TotalEnergies suffers investor revolt over climate goals

A large group of TotalEnergies shareholders has urged the French oil and gas company to speed up efforts to switch to cleaner energy at an annual meeting marked by protests and clashes between police and climate activists.

More than 30 per cent of investors supported a resolution filed by Dutch activist shareholder Follow This calling for Total to cut its emissions at a faster pace by 2030.

The rebuke — significant by the common standards of annual shareholder meetings — echoes other calls pressing for faster transition plans at rivals including Shell. A similar activist motion at Total in 2020 garnered support from 17 per cent of investors.

Shareholder meetings of Big Oil companies have become the stage for increasingly forceful climate protests both outside and inside the premises.

Total’s meeting in central Paris on Friday took place in a charged atmosphere, as dozens of climate activists attempted to block the entrance but were dispersed by police using pepper spray and tear gas.

Small groups of protesters later gathered outside the venue under a heavy police presence. They chanted slogans against Total’s oil pipeline project in Uganda and Tanzania and brandished placards taking aim at the group as well as banks that had financed some projects.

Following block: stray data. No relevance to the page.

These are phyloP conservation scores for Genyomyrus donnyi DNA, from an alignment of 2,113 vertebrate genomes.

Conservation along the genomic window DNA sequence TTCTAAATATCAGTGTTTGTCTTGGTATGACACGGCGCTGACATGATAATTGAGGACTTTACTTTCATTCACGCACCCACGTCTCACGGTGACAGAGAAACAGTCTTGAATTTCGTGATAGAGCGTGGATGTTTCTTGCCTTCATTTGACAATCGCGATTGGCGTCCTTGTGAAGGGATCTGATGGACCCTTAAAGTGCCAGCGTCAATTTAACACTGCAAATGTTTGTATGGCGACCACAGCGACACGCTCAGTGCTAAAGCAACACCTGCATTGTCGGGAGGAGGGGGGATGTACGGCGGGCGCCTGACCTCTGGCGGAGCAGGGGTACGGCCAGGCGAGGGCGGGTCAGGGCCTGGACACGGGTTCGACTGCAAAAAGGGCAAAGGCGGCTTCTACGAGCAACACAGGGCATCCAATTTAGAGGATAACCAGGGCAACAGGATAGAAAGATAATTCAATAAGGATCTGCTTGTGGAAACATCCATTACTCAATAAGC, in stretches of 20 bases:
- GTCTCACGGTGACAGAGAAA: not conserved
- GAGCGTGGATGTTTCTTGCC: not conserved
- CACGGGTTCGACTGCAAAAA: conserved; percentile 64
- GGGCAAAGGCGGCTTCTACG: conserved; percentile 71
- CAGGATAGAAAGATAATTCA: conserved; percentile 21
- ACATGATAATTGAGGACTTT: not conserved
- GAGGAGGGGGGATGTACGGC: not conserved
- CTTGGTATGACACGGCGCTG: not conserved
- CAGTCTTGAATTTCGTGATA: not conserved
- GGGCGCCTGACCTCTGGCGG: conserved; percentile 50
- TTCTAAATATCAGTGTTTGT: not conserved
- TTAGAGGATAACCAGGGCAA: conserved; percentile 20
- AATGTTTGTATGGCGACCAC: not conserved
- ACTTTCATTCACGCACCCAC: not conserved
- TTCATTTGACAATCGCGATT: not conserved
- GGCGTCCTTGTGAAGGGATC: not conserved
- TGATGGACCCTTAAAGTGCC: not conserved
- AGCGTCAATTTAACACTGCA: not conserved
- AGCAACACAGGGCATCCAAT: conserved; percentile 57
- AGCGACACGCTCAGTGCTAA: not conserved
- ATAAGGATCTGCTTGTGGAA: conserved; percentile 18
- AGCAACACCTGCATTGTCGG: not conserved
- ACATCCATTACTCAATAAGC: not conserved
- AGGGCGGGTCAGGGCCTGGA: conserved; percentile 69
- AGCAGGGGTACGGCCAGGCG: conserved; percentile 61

Total’s chief executive Patrick Pouyanné hit out at the “grumps” who accused the company of greenwashing as he defended the company’s investments in wind and solar power, alongside a greater focus on gas from oil as a transition fuel.

“We’re convinced of the credibility of our climate transition plan,” Pouyanné said. He added that if Total were to suddenly sell oil assets they would be bought by less climate-minded rivals, which would not be in the interests of shareholders nor the planet.

Follow This urged Total to do more to reduce its emissions by 2030, particularly those known as Scope 3, which covers carbon emissions produced by a product during its entire lifetime. It has suggested the company should end new oil and gas projects as a first step.

Pouyanné hit out at Scope 3, saying there were limits to what the company itself could do to influence what its clients needed. “Do you want to make us responsible for demand in air transport?” he said.

Like many of its peers, Total has been shifting more of its budget towards clean energy. It will spend $5bn this year on renewable energy assets, up from more than $4bn, although most of its $16bn to $18bn investments are dedicated to other areas, including oil.

Some investors have commended Total for making this shift but signalled that momentum should continue at a faster pace than the company has so far indicated.

“The solution is around the rapid scale-up of affordable and reliable clean energy,” said Lloyd McAllister, head of sustainable investment at Carmignac. The asset manager voted against Total’s climate goals, on the basis that they lacked clarity and were not ambitious enough, as well as against the Follow This resolution, saying it was too prescriptive and could lead to unintended consequences.

Pouyanné, who complained about the valuation gap affecting the company because it was listed in Europe rather than the US, said on Friday that US shareholders made up about 46 per cent of its institutional investors, compared with a third four or five years ago. The Frenchman, however, said that moving Total’s listing to the US was not an option, in part for political reasons.

ExxonMobil and Chevron are due to hold shareholder meetings next week.

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